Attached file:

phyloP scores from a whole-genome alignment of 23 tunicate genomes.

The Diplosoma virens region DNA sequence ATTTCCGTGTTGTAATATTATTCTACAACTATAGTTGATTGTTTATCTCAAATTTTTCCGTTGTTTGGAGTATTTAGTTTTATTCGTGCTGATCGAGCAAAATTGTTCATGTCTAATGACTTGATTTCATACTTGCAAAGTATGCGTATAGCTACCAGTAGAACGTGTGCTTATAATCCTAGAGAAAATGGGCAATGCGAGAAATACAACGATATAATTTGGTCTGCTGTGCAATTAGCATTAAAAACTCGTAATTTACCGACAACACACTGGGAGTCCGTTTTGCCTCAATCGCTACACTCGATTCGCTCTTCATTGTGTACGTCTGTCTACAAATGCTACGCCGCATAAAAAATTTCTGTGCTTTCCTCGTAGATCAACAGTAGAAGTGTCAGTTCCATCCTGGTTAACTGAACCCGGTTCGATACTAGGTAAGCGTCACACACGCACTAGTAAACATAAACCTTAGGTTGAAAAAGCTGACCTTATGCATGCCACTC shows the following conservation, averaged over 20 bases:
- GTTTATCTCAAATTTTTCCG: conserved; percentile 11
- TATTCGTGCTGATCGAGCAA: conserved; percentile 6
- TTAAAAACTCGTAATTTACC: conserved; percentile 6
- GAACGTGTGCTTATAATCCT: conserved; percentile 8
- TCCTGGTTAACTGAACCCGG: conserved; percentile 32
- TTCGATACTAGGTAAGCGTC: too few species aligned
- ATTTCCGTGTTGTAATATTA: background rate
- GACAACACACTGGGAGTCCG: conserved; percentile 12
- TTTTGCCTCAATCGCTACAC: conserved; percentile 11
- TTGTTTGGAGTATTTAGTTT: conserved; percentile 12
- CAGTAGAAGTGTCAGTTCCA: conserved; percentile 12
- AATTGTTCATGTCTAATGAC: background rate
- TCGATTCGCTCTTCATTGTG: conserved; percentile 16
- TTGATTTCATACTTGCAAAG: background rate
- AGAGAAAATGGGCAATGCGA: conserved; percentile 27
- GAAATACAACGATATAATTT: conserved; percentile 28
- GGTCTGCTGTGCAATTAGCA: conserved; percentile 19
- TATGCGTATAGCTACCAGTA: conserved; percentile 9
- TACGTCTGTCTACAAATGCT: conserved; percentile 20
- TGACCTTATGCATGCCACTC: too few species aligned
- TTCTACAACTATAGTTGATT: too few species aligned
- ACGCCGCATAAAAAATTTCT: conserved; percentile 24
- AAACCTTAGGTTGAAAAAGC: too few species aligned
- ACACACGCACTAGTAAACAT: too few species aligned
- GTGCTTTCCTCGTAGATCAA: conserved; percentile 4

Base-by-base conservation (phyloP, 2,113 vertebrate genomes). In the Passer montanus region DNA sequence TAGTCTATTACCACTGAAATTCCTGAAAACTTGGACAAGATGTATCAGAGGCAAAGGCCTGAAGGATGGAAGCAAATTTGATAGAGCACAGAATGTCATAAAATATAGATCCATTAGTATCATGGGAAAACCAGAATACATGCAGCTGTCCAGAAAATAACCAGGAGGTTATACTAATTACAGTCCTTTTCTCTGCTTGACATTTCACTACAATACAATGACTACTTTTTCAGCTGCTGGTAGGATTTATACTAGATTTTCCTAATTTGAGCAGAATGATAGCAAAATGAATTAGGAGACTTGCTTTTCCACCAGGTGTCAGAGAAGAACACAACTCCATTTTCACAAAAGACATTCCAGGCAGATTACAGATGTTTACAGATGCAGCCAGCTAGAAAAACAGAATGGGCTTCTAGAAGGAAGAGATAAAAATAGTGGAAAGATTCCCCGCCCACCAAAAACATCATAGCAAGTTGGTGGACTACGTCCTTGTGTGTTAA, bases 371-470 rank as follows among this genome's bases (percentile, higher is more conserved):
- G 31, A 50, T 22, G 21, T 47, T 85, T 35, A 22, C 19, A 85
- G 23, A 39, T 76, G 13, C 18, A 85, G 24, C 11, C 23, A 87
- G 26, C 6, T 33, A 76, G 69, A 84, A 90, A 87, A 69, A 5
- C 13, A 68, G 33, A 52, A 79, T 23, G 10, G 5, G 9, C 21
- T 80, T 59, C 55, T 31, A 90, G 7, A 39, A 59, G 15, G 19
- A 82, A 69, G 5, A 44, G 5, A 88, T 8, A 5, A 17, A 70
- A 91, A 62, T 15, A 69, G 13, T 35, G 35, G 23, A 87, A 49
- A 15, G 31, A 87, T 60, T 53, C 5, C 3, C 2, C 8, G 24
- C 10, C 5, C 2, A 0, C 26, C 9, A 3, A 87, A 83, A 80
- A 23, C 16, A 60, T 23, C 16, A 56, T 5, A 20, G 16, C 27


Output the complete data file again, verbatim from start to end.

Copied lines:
phyloP scores from a whole-genome alignment of 23 tunicate genomes.

The Diplosoma virens region DNA sequence ATTTCCGTGTTGTAATATTATTCTACAACTATAGTTGATTGTTTATCTCAAATTTTTCCGTTGTTTGGAGTATTTAGTTTTATTCGTGCTGATCGAGCAAAATTGTTCATGTCTAATGACTTGATTTCATACTTGCAAAGTATGCGTATAGCTACCAGTAGAACGTGTGCTTATAATCCTAGAGAAAATGGGCAATGCGAGAAATACAACGATATAATTTGGTCTGCTGTGCAATTAGCATTAAAAACTCGTAATTTACCGACAACACACTGGGAGTCCGTTTTGCCTCAATCGCTACACTCGATTCGCTCTTCATTGTGTACGTCTGTCTACAAATGCTACGCCGCATAAAAAATTTCTGTGCTTTCCTCGTAGATCAACAGTAGAAGTGTCAGTTCCATCCTGGTTAACTGAACCCGGTTCGATACTAGGTAAGCGTCACACACGCACTAGTAAACATAAACCTTAGGTTGAAAAAGCTGACCTTATGCATGCCACTC shows the following conservation, averaged over 20 bases:
- GTTTATCTCAAATTTTTCCG: conserved; percentile 11
- TATTCGTGCTGATCGAGCAA: conserved; percentile 6
- TTAAAAACTCGTAATTTACC: conserved; percentile 6
- GAACGTGTGCTTATAATCCT: conserved; percentile 8
- TCCTGGTTAACTGAACCCGG: conserved; percentile 32
- TTCGATACTAGGTAAGCGTC: too few species aligned
- ATTTCCGTGTTGTAATATTA: background rate
- GACAACACACTGGGAGTCCG: conserved; percentile 12
- TTTTGCCTCAATCGCTACAC: conserved; percentile 11
- TTGTTTGGAGTATTTAGTTT: conserved; percentile 12
- CAGTAGAAGTGTCAGTTCCA: conserved; percentile 12
- AATTGTTCATGTCTAATGAC: background rate
- TCGATTCGCTCTTCATTGTG: conserved; percentile 16
- TTGATTTCATACTTGCAAAG: background rate
- AGAGAAAATGGGCAATGCGA: conserved; percentile 27
- GAAATACAACGATATAATTT: conserved; percentile 28
- GGTCTGCTGTGCAATTAGCA: conserved; percentile 19
- TATGCGTATAGCTACCAGTA: conserved; percentile 9
- TACGTCTGTCTACAAATGCT: conserved; percentile 20
- TGACCTTATGCATGCCACTC: too few species aligned
- TTCTACAACTATAGTTGATT: too few species aligned
- ACGCCGCATAAAAAATTTCT: conserved; percentile 24
- AAACCTTAGGTTGAAAAAGC: too few species aligned
- ACACACGCACTAGTAAACAT: too few species aligned
- GTGCTTTCCTCGTAGATCAA: conserved; percentile 4

Base-by-base conservation (phyloP, 2,113 vertebrate genomes). In the Passer montanus region DNA sequence TAGTCTATTACCACTGAAATTCCTGAAAACTTGGACAAGATGTATCAGAGGCAAAGGCCTGAAGGATGGAAGCAAATTTGATAGAGCACAGAATGTCATAAAATATAGATCCATTAGTATCATGGGAAAACCAGAATACATGCAGCTGTCCAGAAAATAACCAGGAGGTTATACTAATTACAGTCCTTTTCTCTGCTTGACATTTCACTACAATACAATGACTACTTTTTCAGCTGCTGGTAGGATTTATACTAGATTTTCCTAATTTGAGCAGAATGATAGCAAAATGAATTAGGAGACTTGCTTTTCCACCAGGTGTCAGAGAAGAACACAACTCCATTTTCACAAAAGACATTCCAGGCAGATTACAGATGTTTACAGATGCAGCCAGCTAGAAAAACAGAATGGGCTTCTAGAAGGAAGAGATAAAAATAGTGGAAAGATTCCCCGCCCACCAAAAACATCATAGCAAGTTGGTGGACTACGTCCTTGTGTGTTAA, bases 371-470 rank as follows among this genome's bases (percentile, higher is more conserved):
- G 31, A 50, T 22, G 21, T 47, T 85, T 35, A 22, C 19, A 85
- G 23, A 39, T 76, G 13, C 18, A 85, G 24, C 11, C 23, A 87
- G 26, C 6, T 33, A 76, G 69, A 84, A 90, A 87, A 69, A 5
- C 13, A 68, G 33, A 52, A 79, T 23, G 10, G 5, G 9, C 21
- T 80, T 59, C 55, T 31, A 90, G 7, A 39, A 59, G 15, G 19
- A 82, A 69, G 5, A 44, G 5, A 88, T 8, A 5, A 17, A 70
- A 91, A 62, T 15, A 69, G 13, T 35, G 35, G 23, A 87, A 49
- A 15, G 31, A 87, T 60, T 53, C 5, C 3, C 2, C 8, G 24
- C 10, C 5, C 2, A 0, C 26, C 9, A 3, A 87, A 83, A 80
- A 23, C 16, A 60, T 23, C 16, A 56, T 5, A 20, G 16, C 27